Bookmark and Share Email this page Email Print this page Print

Hawaii at the Movies

(page 1 of 4)

Have you ever watched a movie about Hawaii and wondered where it was filmed? Or even worse, watched a film about Hawaii, filmed in Hawaii, and still thought you were in a foreign country? Hollywood has a hard time accurately portraying Island life. This month, we forced our editorial intern to dust off her VCR, fire up her DVD player and max out her Netflix account to find 10 films in which Hawaii appears as itself, and decently so. Here are her findings.


Photo: Courtesy RealClassics.com

From Here to Eternity (1953)

I’ll admit, up until last week, I didn’t know much about Montgomery Clift except that my grandma fancied him. I didn’t know he looked like a tougher, more dangerous (and therefore more appealing) James Dean. Luckily, From Here to Eternity taught me that, and not to trust the older generation’s criteria for “best kissing scene.”

Made in 1953, the Fred Zinnemann flick follows two Army men stationed at Schofield in the few months prior to the Pearl Harbor attack. Sgt. Milton Warden (Burt Lancaster), an unhappy enlistee, and Private Robert E. Lee Prewitt (Clift), an ex-boxer with a passion for the bugle, escape the testosterone-ruled barracks in bottomless whiskey glasses and the arms of two beauties.

Which leads to that famous kiss: Lancaster rolls around in the surf with his commanding officer’s wife, played by Deborah Kerr. Not so hot. Sure, his swimming trunks are awfully brief, her shoulder straps sort of undone and, in it’s day, people thought it was racy. Even steamy. Now it seems tame. At least this scene gave us a better name for this secluded beach near the Halona Blowhole—it’s otherwise known as Cockroach Beach. Definitely not hot.

Hawaii’s role here is basically as scenery—Schofield Barracks, downtown, the beach. Locals never appear on-screen.

Hawaii Authenticity: 6
Entertainment Value: 9

 

Punch Drunk Love (2002)

Not many scenes of this Adam Sandler flick are shot in Hawaii, but the most poignant ones all happen at the Royal Hawaiian Hotel.

Enjoying a romantic dinner along Waikiki Beach with Lena Leonard (Emily Watson), Barry Eagan (Sandler) takes in the Royal Hawaiian’s live entertainment (complete with hula dancers) and says, “It really looks like Hawaii here.” Well, not really, Barry. Unbeknownst to this toilet plunger store owner, the Waikiki district of tiki torches and hula dancers is not the real Hawai‘i. But the film’s romanticized vision of Honolulu is hard to resist.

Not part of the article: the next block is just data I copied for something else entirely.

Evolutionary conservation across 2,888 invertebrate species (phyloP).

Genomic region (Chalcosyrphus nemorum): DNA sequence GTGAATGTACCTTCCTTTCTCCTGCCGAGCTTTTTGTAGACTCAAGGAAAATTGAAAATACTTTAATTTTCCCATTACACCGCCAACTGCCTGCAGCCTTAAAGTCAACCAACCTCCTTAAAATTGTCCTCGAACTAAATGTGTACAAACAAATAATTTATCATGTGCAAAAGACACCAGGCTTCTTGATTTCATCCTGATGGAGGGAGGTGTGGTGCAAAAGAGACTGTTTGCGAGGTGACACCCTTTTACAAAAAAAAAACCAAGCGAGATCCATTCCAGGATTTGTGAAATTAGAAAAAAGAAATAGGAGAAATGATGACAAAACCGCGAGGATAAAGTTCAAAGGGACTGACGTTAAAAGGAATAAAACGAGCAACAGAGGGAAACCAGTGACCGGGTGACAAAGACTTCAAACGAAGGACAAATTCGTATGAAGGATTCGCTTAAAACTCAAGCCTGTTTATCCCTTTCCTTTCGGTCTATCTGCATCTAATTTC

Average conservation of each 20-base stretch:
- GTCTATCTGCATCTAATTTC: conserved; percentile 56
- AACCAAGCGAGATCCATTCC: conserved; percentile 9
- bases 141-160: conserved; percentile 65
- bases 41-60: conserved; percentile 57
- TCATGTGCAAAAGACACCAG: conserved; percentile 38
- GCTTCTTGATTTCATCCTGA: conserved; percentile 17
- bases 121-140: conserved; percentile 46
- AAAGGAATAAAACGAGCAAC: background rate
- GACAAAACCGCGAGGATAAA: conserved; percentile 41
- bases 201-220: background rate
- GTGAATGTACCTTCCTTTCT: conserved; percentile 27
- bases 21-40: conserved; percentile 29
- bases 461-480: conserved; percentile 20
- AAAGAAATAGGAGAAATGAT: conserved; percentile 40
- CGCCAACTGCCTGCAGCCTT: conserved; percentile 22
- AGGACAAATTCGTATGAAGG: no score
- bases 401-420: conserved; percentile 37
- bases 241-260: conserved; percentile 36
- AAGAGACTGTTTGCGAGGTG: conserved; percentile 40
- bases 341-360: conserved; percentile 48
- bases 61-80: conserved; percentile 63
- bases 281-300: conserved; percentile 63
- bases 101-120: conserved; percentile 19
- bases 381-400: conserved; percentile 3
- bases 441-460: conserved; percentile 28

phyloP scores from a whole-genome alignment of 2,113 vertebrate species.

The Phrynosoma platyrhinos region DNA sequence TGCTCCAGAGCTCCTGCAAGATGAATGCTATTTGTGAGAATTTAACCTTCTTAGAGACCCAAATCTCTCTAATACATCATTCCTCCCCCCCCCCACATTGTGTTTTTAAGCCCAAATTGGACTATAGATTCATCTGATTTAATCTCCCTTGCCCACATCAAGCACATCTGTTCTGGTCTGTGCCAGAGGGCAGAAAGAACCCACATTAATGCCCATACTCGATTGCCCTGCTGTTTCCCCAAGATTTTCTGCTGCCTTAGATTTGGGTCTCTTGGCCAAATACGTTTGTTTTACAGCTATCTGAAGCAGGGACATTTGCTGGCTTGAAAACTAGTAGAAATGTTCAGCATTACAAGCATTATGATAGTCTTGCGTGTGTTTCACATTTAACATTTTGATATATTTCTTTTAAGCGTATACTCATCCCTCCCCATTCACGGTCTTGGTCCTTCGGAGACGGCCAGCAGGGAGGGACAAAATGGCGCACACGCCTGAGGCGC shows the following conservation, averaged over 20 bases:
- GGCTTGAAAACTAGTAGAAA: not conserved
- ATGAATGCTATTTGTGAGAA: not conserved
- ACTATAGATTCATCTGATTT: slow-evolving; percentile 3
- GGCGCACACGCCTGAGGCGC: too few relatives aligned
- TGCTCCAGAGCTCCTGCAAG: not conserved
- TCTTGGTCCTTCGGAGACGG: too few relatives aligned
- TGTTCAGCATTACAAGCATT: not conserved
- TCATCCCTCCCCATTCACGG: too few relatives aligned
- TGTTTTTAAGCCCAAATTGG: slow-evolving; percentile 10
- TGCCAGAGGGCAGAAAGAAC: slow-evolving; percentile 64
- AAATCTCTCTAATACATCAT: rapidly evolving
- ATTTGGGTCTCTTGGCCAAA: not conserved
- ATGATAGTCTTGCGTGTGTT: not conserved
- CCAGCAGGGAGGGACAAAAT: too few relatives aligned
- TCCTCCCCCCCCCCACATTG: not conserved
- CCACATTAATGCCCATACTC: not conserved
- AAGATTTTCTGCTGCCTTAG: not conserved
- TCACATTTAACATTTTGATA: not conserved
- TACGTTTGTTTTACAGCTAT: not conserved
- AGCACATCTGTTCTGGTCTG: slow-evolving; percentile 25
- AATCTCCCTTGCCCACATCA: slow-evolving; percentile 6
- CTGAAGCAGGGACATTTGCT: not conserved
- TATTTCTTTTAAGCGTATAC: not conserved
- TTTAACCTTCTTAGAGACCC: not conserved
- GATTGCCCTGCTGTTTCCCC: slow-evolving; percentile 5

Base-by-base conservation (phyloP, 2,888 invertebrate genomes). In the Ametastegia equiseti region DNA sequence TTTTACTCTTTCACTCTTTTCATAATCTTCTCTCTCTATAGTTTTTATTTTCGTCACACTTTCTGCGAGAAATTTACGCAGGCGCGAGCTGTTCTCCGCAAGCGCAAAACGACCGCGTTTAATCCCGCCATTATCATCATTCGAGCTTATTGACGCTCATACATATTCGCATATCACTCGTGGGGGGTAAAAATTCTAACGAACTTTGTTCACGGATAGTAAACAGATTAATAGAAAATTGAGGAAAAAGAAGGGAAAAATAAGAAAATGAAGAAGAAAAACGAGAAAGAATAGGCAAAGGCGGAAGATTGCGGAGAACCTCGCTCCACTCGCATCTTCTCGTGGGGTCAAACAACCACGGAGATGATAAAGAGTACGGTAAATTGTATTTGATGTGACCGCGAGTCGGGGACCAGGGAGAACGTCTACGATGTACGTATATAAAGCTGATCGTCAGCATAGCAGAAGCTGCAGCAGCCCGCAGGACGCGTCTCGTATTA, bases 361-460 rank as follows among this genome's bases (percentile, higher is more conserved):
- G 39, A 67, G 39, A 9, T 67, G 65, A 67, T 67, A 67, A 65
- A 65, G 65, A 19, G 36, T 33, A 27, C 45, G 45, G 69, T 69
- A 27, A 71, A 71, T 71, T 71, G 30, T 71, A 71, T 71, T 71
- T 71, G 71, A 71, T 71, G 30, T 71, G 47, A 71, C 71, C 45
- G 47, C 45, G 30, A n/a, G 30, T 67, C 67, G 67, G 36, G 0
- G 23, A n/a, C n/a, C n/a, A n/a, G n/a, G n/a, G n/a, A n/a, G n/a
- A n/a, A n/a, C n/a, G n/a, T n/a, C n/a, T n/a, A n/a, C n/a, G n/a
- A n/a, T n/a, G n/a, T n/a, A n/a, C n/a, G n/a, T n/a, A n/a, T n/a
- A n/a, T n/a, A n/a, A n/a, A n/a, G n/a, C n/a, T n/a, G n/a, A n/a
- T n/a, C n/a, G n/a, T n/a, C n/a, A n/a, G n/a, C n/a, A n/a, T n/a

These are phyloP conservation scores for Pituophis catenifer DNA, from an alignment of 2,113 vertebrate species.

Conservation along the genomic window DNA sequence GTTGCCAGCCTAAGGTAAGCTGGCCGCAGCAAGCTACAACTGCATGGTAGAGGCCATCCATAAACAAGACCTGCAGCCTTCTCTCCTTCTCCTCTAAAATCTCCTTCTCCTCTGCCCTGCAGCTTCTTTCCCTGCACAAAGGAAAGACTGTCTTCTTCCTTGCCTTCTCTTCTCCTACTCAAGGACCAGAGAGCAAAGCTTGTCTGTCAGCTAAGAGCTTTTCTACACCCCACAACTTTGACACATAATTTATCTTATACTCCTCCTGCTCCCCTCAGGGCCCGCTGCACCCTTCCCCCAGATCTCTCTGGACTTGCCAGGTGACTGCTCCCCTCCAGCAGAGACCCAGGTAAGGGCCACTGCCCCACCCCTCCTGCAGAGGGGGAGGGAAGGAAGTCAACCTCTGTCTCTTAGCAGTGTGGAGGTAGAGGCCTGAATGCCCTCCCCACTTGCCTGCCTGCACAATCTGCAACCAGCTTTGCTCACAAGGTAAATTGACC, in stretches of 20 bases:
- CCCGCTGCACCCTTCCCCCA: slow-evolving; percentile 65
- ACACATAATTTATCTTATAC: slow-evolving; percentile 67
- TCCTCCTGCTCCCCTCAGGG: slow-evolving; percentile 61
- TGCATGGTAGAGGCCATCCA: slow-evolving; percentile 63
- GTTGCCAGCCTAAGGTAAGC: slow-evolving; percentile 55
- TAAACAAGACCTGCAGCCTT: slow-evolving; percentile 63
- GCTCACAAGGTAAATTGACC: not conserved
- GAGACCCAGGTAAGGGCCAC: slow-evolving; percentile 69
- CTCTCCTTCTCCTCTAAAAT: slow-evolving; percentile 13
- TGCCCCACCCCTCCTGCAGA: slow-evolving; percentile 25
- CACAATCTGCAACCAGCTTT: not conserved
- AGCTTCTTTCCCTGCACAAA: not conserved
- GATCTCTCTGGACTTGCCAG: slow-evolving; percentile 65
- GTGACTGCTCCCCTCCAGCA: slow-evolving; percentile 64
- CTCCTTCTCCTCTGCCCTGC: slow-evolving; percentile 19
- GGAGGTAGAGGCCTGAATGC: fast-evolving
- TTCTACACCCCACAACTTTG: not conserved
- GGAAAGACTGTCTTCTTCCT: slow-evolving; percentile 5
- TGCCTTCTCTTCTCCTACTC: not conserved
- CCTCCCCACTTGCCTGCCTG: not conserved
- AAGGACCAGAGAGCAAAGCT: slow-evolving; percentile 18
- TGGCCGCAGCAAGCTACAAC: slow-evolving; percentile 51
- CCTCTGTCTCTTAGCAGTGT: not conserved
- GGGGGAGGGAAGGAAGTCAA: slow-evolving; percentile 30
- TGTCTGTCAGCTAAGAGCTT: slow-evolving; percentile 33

Director P. T. Anderson’s Hawaii is nothing but sunshine and paradise. Sunlight seeps into Honolulu’s open-sky airport, Waikiki Beach is an uncluttered spot ideal for late-night strolls and the Royal Hawaiian’s pink hues provide the ideal light for an impromptu smooch. Punch Drunk Love’s Hawaii may not be accurate, but at least it’s a compliment, suggesting that the Islands’ beauty can cure even Sandler’s perpetually angry character.

Hawaii Authenticity: 1
Entertainment Value: 7

 

Blue Hawaii (1961)

Blue Hawaii (1961)Elvis as a Hawaiian beach boy. Need I say more? The first of three Elvis films set in Hawaii, Blue Hawaii is the extra mozzarella stuffed in your pizza crust: It seems like a good idea until the second slice. But Blue Hawaii has something even the best pizza lacks: musical numbers. Lots of musical numbers.

Elvis plays Chad Gates, an heir to a pineapple kingdom who harbors a beach bum fantasy. So, instead of living the gilded dream in his Kahala home (with his more-than-irritating mother, played by Angela Lansbury) Chad becomes a tour guide. Toss in some background surfers—and, in this film, locals are pretty much background characters—and strategically placed ukulele (who paddles with an ukulele in hand?) and the 100-minute film turns into 14 music videos.

Of these, “Aloha Oe” takes the authenticity award, but “Can’t Help Falling in Love” has nestled itself into pop and local culture. Just the other day, I was having lunch at Nico’s and the live entertainment busted out the Elvis tune. While the over-the-top musical may be pure processed cheese, at least it’s served atop a Hawaiian pizza.

Hawaii Authenticity: 2
Entertainment Value: 4

Have Feedback? Suggestions? Email us!

,August

Also in this issue: